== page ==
An average reach from an edge is at least 4 ft, maybe 5 ft if tall.  Grabbers can be used to reach farther or one length can be shortened to 11 ft to help access. 

My 40 year old layout is near the sizes mentioned above but the layout was on the floor for 30 years and strong enough to walk on.  It is full of 027 track with 31 switches where as your talking about a simpler single track plan with bigger diameter curves which will allow access panels to be used to reach along the walls.

The choice is limited track with large curves or sharper curves and more track with multi loops and switching an option.  How do want to operate or watch your trains?

Train Overhead views 9-21-016 2016-09-21 014


Last edited by Choo Choo Charlie

These are all good and insightful comments.

Just to be complete, the island arrangement offers access around 360 degrees, or if one side is against a wall, 270 degrees.   Around the walls is perfect in access and reach, but from one direction only.

Around the walls generally allows more space and opportunities for industries and passing sidings and a yard, so one can operate the trains realistically, making a run servicing industries.

Viewing angles are sharply limited with around the walls, you can only see the layout and trains from one vantage point, that is, the side that is not against the walls.  I appreciate being able to see and watch trains from many angles as they do their thing.

Arround-the-walls requires at least one door and access into the layout, requiring a lift-out bridge or some such solution.

So perhaps the "ideal" arrangement is around the walls for wide diameter and smooth running, with a peninsula in the middle with (perhaps) a tighter diameter to make the curve-back.  For instance O72 around the walls, but O54 in the peninsula.  The two make a connection (various arrangements are possible).  If both feature a loop, then two trains can loop/circle without intervention for train watching, or for letting the trains run while you are working on structures or details.

I tend to like a double-track main around the walls, so I can see trains running in both directions.  Then as part of the peninsula or its connection to the around the walls, design at least one reverse connection to turn trains around.  This also facilitates the out and back running scheme: from a yard out and around, turning direction, and return back to the yard.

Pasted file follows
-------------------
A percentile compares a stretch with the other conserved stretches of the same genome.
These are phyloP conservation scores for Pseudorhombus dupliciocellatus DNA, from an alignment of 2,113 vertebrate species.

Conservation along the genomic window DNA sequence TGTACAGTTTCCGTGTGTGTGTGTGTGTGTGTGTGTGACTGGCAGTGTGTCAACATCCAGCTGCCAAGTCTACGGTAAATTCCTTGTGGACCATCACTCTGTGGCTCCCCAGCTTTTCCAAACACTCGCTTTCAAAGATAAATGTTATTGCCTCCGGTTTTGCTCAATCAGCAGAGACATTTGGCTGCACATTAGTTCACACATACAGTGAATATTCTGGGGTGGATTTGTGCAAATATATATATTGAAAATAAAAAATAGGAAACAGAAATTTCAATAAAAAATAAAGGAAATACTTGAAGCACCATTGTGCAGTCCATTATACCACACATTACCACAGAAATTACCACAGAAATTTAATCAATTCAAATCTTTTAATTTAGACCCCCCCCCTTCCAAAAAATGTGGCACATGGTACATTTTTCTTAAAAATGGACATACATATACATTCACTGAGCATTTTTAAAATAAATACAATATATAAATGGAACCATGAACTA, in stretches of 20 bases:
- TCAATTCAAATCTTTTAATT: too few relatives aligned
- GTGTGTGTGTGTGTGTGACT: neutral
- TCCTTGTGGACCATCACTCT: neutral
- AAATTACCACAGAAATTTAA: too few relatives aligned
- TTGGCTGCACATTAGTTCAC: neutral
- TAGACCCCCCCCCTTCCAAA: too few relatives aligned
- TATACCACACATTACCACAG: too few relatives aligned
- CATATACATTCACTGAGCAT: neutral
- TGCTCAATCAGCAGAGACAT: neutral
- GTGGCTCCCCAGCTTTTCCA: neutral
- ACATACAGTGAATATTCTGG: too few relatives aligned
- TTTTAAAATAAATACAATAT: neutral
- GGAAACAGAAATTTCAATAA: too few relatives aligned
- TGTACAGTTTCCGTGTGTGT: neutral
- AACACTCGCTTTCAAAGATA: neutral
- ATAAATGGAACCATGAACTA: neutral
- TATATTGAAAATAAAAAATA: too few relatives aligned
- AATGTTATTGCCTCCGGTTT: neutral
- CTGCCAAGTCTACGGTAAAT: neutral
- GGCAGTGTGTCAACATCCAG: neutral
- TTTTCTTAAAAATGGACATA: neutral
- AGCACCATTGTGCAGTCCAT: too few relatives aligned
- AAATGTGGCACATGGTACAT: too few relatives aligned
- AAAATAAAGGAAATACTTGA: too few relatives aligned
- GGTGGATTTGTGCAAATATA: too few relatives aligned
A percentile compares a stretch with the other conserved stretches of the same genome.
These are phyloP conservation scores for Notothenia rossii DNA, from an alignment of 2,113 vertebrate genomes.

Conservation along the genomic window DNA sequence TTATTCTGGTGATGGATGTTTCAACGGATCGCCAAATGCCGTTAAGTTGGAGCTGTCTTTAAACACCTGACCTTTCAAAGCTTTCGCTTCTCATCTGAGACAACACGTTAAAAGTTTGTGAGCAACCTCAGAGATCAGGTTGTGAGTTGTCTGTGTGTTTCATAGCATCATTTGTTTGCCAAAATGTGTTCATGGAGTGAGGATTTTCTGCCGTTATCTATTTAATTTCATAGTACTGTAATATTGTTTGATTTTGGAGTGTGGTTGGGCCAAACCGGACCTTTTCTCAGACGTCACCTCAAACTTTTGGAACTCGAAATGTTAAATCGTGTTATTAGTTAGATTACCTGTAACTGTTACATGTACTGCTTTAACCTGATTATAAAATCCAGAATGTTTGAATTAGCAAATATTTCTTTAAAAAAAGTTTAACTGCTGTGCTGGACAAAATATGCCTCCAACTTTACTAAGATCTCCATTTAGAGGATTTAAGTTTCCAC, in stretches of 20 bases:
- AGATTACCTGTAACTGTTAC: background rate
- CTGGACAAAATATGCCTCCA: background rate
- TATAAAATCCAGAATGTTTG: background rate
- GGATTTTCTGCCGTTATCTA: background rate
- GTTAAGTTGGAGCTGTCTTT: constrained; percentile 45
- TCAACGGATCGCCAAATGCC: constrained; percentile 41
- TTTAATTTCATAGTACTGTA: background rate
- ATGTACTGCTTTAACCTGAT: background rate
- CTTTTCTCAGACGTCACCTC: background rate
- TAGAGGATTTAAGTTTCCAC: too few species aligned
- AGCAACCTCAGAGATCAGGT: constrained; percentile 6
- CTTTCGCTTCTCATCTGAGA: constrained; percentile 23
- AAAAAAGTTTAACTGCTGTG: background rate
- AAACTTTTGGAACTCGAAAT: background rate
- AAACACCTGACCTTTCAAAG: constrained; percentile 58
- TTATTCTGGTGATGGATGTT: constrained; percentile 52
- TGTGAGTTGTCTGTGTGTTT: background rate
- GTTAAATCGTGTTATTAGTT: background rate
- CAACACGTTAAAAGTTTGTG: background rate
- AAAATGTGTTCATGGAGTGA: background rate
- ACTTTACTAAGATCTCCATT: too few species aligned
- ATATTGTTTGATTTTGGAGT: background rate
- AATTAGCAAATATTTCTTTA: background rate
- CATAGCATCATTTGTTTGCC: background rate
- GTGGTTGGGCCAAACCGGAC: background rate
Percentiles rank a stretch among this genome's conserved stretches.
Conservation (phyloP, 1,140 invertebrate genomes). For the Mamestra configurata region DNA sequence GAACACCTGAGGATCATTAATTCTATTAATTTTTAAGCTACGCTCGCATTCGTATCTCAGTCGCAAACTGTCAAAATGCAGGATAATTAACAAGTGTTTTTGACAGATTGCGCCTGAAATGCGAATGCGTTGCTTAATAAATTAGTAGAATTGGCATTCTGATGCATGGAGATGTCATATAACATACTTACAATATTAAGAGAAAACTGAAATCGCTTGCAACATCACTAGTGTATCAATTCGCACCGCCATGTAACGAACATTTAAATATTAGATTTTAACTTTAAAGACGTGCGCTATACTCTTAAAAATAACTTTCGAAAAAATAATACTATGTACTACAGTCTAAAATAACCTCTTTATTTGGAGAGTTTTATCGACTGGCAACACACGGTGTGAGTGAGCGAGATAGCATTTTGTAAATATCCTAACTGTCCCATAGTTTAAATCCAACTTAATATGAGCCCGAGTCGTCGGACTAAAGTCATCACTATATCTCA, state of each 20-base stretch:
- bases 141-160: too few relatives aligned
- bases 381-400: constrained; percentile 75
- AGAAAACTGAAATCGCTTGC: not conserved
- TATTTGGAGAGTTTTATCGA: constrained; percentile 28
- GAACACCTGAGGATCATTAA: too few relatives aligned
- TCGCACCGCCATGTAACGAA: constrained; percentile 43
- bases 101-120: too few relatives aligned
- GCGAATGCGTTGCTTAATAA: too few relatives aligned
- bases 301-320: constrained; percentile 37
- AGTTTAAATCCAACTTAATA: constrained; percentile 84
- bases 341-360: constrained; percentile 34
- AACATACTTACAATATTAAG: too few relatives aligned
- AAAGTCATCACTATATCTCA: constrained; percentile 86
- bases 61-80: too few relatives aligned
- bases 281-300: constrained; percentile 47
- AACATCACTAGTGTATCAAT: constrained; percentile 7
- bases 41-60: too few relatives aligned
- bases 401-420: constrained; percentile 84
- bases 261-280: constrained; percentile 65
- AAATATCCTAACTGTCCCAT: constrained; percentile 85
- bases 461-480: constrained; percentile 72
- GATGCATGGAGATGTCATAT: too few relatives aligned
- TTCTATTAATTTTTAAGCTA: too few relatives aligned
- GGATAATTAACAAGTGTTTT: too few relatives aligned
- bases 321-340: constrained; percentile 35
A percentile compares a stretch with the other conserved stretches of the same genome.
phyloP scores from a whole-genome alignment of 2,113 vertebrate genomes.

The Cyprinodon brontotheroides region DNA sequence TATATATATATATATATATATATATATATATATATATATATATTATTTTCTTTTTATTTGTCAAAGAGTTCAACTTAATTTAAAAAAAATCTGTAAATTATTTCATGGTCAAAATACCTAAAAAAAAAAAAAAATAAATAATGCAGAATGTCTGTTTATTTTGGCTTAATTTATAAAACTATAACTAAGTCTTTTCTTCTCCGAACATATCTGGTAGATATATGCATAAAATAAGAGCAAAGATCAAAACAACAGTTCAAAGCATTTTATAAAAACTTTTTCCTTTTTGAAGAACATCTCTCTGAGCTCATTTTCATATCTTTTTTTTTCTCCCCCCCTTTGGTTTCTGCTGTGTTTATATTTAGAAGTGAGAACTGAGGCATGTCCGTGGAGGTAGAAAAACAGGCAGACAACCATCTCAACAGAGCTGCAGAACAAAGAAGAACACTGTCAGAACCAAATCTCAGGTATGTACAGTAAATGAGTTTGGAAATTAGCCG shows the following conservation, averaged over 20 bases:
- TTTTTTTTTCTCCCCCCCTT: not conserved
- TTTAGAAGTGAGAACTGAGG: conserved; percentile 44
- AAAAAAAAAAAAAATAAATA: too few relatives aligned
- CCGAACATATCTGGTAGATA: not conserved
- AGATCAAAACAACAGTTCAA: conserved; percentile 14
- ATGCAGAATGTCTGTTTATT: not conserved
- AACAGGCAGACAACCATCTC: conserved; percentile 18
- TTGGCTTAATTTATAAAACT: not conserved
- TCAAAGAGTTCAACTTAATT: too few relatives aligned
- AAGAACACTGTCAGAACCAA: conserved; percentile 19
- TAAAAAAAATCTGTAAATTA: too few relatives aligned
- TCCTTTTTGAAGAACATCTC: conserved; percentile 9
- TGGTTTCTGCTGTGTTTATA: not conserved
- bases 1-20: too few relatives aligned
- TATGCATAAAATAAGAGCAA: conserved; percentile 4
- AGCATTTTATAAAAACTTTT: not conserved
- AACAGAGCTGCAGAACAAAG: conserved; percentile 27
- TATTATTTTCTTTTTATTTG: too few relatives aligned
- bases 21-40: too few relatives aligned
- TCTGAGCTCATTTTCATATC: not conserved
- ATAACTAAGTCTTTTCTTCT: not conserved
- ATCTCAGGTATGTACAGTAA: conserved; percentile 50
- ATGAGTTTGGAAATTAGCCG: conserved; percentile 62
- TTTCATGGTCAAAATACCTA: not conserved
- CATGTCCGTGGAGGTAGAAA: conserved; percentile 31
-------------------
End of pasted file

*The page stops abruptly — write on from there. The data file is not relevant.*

Last edited by Ken-Oscale

The "if at all possible or practical" is far more limiting than you might think.  An around the wall layout for me would have meant dealing with two separate doorways.  Even though I could design around that I still was faced with a second limitation that the room had to remain useable for other purposes.  That included being able to open and close windows on the exterior walls.  For the right modeler with the right space an around the wall layout may be the best option.  For different modelers with different spaces around the all with a peninsula, an island or a traditional or dogbone L shaped layout may prove to be better options.

Which brings us to the "should larger curves be a goal" issue.  Larger curves look more realistic and they open up operational possibilities.  They also chew up a great deal of space.  Moving from O-42 to O-72 is going to chew up a lot of ground that could have been used for longer tangents or other purposes, even with an around the room layout.  It creates more dead space in the corners.   When it comes to curves the rule shouldn't be "bigger is better".  The rule should be "big as they need to be" with need being determined by aesthetics and operational requirements as well as the size of the room.

Access to the trains is a big one for me.....if the trains are "work" to change out.....then I tend to run less varieties of engines and rolling stock.......I am getting a 22x30 attic room next spring. I have 3 doors that I will need to deal with (which would make around the room tough, anyway). However, what I really want is the wall to have multiple shelves to display  the trains and give me easy access to them. 

Here are a few tentative plans (you will easily see that I get a lot of great ideas from reading the threads of Ken OScale....)


All feature wide curves and leave room to get around on all sides (this is a 30x20 ft space, so I have 2 more feet on the bottom of all the plans to widen the lower aisle).

My desk  and computer will also be up there is the lower L corner.

I have a long time to plan.....what I am doing is sitting on the plans and thinking them through....the last one, with the Y, is my favorite (the Y is an idea from oner of Ken's recent and wonderful plans).

The large L's use a Mianne lift bridge to get in the center.

The shaded area (on the 3rd one) is a proposed rolling city scene